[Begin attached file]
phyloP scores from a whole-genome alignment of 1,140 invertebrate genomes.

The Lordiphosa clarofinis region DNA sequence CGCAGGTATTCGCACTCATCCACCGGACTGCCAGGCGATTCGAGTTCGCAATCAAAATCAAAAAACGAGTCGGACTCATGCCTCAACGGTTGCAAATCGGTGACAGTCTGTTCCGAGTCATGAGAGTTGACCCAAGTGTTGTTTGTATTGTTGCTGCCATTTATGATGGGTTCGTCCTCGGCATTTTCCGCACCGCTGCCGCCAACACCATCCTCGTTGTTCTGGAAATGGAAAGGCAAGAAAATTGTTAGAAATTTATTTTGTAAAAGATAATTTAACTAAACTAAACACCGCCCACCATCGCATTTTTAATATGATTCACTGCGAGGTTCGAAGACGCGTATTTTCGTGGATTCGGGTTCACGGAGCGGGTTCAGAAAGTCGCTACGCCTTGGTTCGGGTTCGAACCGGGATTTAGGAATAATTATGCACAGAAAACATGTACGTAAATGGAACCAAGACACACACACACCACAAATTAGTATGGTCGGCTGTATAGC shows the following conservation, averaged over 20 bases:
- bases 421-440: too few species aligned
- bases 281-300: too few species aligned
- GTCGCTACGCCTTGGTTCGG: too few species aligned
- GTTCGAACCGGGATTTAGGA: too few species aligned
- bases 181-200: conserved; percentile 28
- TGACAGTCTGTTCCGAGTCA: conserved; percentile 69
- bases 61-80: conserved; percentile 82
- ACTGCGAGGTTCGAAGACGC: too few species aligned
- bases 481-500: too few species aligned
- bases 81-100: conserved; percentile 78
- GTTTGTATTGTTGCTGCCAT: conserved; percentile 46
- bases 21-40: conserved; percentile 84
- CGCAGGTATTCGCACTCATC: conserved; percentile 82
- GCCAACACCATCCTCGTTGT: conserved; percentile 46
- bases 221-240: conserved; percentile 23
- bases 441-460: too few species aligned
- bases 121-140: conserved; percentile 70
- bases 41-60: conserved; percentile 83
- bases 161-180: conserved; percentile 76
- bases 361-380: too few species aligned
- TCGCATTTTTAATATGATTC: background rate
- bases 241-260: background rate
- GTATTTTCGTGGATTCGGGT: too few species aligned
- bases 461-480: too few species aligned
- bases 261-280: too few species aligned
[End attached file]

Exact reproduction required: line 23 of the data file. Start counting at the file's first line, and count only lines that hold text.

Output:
- TCGCATTTTTAATATGATTC: background rate